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A Tale of 3 Downsizings

Category: Retirement Planning

June 5, 2013 — We surveyed our members last week, asking them for future article and survey ideas. It wasn’t much of a surprise to see downsizing and moving right up there near the top of the list, since we’ve noticed baby boomers love to share their downsizing travails and experiences. To answer that need we’ve prepared this article, which will be a companion piece to “12 Steps to Successful Downsizing“, which we also just wrote. This article will report on the experiences of 3 baby boomers who just went through the downsizing process.

A Really Big Move for Sandy –
Newly retired Sandy and his wife had had just about enough of living in an expensive New York suburb. Their taxes were astronomical, and so was just about everything else, including their country club. Skiing and outdoor buffs all their lives and very familiar with the West, they moved in May to Colorado’s Banana Belt – west of Denver and near the Beaver Creek resort. So far they really love their new lifestyle, although they are sad to report their downsizing is still an ongoing process.

Knowing they intended to move, they started de-cluttering last fall in preparation for putting their home on the market in January. Long time collectors, they had many beautiful things in their home. The good news was that the house sold quickly and the deal was closed in April. The bad news was that that success made the downsizing process a lot quicker than they had intended. So in just a short time the couple went from doing a pretty decent job of divesting their stuff to a mad scramble. Along the way they bought their home in Colorado. This May the movers delivered what was left of their worldly goods to the new home – 300 boxes in a 53′ moving van!

Here are some of the things the couple learned going through this process:
– Start now – it takes longer than you think
– You can’t believe how much you have to throw away
– Furniture is really hard to get rid of
– Craigslist is full of scammers; and who wants strangers traipsing through in a tag sale
– It’s hard to throw away stuff – like books you love but will never read again
– Knowing what to take to your new home; a lot of stuff you like just won’t fit or work
– Clothes – the clothes that work for a New York executive just aren’t needed in the mountains. Sandy disposed of 30 shirts along with piles of other really nice clothes
– Know where does the stuff is going to go in your new home. Is your new home ready to receive it? If you tell the movers to stack it in the garage you are just adding to your work. If it won’t fit you are creating a second downsizing
– Unpacking is painful
– Some decisions are particularly wrenching: family albums, military medals, honors, and papers from ancestors who could be biographical subjects, children’s books and clothes you’ve been saving for your kids’ kids, a godfather’s desk, a leatherbound Encyclopedia Britannica set.

His Advice
Having just gone through the process Sandy has learned many lessons about downsizing. Here are his top pieces of advice:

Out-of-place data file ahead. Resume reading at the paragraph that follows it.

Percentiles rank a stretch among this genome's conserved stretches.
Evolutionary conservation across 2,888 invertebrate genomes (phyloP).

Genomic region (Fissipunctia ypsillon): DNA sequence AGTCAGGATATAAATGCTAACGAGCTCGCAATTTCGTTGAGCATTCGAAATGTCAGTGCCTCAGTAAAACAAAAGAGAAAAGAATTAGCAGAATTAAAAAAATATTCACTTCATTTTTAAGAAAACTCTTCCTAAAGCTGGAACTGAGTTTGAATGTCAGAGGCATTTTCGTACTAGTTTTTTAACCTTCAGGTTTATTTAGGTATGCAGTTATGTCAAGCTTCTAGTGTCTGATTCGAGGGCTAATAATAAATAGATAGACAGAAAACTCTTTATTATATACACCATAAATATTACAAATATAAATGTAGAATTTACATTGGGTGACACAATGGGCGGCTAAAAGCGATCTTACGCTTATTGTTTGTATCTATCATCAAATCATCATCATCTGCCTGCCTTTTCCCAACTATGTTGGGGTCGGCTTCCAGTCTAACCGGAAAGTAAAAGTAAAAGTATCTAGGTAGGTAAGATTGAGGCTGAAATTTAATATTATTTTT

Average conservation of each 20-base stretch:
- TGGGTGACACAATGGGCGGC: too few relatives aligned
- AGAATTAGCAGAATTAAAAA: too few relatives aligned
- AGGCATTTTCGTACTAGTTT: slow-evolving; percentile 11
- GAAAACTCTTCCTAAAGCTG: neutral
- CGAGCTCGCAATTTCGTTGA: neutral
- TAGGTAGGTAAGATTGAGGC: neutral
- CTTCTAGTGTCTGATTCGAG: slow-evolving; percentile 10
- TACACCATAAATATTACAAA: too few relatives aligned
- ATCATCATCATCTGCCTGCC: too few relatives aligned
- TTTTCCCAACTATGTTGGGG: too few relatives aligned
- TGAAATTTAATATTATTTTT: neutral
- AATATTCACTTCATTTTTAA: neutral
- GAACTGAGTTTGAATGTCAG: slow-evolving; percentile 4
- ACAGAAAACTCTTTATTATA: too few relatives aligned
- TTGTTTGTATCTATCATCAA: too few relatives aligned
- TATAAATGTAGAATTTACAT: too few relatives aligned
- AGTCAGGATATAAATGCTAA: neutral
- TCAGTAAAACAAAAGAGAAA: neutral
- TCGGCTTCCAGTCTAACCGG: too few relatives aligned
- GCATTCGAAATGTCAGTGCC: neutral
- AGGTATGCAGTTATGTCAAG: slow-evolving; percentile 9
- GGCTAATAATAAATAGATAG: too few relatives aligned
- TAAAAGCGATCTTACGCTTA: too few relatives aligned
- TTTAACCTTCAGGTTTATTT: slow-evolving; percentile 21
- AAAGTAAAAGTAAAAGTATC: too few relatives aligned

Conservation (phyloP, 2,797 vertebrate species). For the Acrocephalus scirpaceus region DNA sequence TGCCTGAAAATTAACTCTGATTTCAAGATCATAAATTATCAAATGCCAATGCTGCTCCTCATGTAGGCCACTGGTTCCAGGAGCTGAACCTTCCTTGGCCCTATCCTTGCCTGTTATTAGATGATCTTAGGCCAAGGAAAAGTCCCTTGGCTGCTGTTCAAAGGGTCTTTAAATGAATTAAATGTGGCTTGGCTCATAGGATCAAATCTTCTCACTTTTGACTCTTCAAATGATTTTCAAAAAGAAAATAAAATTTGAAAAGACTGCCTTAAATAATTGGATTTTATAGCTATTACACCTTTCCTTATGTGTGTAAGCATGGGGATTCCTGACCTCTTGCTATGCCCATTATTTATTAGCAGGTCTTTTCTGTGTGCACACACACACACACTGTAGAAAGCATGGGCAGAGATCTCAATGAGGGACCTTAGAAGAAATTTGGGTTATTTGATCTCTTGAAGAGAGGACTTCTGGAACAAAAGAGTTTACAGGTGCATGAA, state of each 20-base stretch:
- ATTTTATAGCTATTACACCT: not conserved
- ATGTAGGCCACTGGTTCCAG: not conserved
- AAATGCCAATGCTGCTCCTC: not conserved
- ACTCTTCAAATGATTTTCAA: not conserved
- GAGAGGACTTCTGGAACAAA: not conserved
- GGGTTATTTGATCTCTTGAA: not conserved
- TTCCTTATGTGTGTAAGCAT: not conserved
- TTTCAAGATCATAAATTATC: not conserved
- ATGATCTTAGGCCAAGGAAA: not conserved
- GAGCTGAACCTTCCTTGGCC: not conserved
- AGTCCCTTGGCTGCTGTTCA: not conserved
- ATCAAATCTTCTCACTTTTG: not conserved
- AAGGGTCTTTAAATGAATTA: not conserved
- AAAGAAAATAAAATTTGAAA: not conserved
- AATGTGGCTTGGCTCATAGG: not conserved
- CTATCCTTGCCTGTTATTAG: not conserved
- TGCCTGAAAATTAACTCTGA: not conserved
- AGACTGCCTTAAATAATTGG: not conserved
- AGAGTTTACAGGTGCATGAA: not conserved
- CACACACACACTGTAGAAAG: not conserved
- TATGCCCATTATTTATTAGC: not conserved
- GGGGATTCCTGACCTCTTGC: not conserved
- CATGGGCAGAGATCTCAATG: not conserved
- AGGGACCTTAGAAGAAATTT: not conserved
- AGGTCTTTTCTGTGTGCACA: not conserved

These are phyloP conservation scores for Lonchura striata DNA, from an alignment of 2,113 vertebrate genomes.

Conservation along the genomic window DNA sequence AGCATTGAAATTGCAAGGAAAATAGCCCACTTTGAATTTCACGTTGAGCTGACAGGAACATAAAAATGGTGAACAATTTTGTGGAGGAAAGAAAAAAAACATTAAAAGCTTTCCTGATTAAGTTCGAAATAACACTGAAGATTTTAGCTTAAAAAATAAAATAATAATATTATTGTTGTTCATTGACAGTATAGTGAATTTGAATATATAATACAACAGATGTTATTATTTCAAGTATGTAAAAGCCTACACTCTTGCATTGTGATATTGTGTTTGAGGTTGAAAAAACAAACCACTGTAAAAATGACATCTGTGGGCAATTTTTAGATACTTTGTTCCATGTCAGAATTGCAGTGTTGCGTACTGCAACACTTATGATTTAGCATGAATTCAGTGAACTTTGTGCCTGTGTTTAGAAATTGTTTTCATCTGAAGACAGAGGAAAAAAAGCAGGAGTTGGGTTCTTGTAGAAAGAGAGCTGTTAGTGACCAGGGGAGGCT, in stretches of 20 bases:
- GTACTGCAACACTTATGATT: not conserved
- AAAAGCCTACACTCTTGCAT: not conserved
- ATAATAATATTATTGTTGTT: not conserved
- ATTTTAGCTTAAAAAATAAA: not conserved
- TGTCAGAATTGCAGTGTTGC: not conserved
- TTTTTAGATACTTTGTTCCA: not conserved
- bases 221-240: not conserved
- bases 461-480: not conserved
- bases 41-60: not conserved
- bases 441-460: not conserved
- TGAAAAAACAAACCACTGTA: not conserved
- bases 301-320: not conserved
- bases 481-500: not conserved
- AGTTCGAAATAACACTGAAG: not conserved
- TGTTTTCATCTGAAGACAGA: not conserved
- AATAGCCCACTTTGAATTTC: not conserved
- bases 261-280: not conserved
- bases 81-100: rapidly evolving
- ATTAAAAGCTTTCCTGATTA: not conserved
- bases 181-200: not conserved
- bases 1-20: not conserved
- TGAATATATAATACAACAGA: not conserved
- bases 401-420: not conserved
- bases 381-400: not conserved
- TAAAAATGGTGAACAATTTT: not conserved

– Start earlier than…early
– Get your relatives and friends involved – better to give them anything they want than throw it away
– Tread lightly with important pieces of family history. These items deserve more time and attention to the decision

One final question – how do you think you will feel a year from now?
“Liberated, and a whole lot better!”

Jan Goes from Tudor to Victorian
Jan Brogan is a mystery writer who lives in the Boston suburbs in a 5 bedroom, 5000 sq.ft. Tudor. In a few short months she moves up a few centuries and royal lineages to a 2200 sq.ft. restored Victorian. And even though she and her husband have already filled a large dumpster, there appear to many more divestitures like that before they are ready to move.

Jan had some interesting advice for Topretirements members. She urged us all to think carefully about what you want in your next life iteration, because it might not be what you have always thought. For example, she was tired of living in a rural environment where she had to drive everywhere. She thought city life in downtown Boston would be for her. But after a lot of searching, she determined she wanted something halfway to that – a much smaller home still in the suburbs, but just a short walk to downtown Dedham. A self-described person who keeps friends better than making new ones, Jan wanted to keep her car and be able to visit her friends who still live in the suburbs, while also having the option to take public transportation into Boston.

Some other advice:
– Start early, particularly with the kids stuff. That will be hard and very emotional, be prepared for it
– Talk to friends who have gone through downsizing and get their advice and ideas. Most of Jan’s friends told her they can’t believe they waited so long to do it. One friend impressed her with the comments that we are all just “all we are doing in these big houses is warehousing our stuff”. So, why not get rid of it sooner and save trouble and money.
– Jan and her husband are really looking forward to using their new home and the things in it, instead of just rattling around in a their current too-big home.
– Pay attention to what will work in your new home. In her case, although Tudor sounds close to Victorian stylistically, it really isn’t.

Tim Downsizes